a) The name and contact details of the Company.
b) The contact details of the DPO.
c) The purpose(s) of the processing and the legal basis for which the personal data of the employee is collected. (In accordance with the Article 6 of the GDPR)
d) In case the legal basis of the processing is for the legitimate interests of the Company, then the Company must inform the employee for these legitimate interests.
e) In case the Company shall transfer the personal data of the employee to any recipient, then the Company must inform the employee for this recipient or at least to inform the employee for the category of recipients (e.g. personal data shall be transferred to ABC Ltd that is the accountant of the Company)
f) The fact that the Company shall transfer personal data to a third country or to an international organisation and the security measures to protect the employee’s personal data during the transfer.
g) The time period that the Company shall keep the personal data of the employee in storage or at least the criteria that the Company uses to determine that time period. (e.g. during the employment period and for seven years after the termination of the employment period)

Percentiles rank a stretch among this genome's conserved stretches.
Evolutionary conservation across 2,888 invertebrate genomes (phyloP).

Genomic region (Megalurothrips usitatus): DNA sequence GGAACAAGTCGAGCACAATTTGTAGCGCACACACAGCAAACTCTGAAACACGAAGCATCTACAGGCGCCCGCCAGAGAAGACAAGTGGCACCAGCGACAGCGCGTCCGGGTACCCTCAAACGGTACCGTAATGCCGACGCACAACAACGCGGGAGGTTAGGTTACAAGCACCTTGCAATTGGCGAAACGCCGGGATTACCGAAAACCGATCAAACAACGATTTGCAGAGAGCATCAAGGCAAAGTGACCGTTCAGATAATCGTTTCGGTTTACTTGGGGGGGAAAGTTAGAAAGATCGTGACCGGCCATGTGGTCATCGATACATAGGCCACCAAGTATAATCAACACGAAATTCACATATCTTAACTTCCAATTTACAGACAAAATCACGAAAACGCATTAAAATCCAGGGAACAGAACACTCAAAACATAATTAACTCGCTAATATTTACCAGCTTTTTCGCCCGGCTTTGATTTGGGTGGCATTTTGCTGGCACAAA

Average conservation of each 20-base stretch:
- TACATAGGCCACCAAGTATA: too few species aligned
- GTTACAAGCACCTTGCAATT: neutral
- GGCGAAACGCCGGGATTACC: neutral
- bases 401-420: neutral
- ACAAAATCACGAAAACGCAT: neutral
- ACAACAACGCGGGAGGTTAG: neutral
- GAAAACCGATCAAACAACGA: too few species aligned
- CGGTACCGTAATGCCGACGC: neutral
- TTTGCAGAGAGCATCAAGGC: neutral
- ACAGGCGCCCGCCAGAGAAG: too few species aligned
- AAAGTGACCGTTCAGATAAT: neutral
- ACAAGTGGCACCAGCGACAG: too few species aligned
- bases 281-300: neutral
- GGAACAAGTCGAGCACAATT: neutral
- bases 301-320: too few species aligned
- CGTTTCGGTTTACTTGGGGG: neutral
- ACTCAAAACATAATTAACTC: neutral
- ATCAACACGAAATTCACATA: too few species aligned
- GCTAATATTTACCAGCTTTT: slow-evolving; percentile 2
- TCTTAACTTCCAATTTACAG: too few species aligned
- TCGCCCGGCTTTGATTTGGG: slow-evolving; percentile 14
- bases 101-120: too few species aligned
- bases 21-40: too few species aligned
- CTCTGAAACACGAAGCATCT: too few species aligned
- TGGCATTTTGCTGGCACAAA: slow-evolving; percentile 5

h) The fact that the employee has a number of rights as those are provided in the GDPR. (e.g. right to access to the personal data, right for the rectification of personal data, etc)
i) The right of the employee to withdraw his/her consent, in case a consent is requested by the Company.
j) The right of the employee to lodge a complaint with a supervisory authority. (e.g. with the supervisory authority for personal data in Cyprus, that is the “Office of the Commissioner for Personal Data Protection”)
k) Whether the provision of personal data is a statutory or contractual requirement, or a requirement necessary to enter into a contract. Furthermore, whether the employee is obliged to provide the personal data and of the possible consequences of failure to provide his/her personal data to the Company. (e.g. the Company needs to collect the employee’s bank account details for payroll purposes)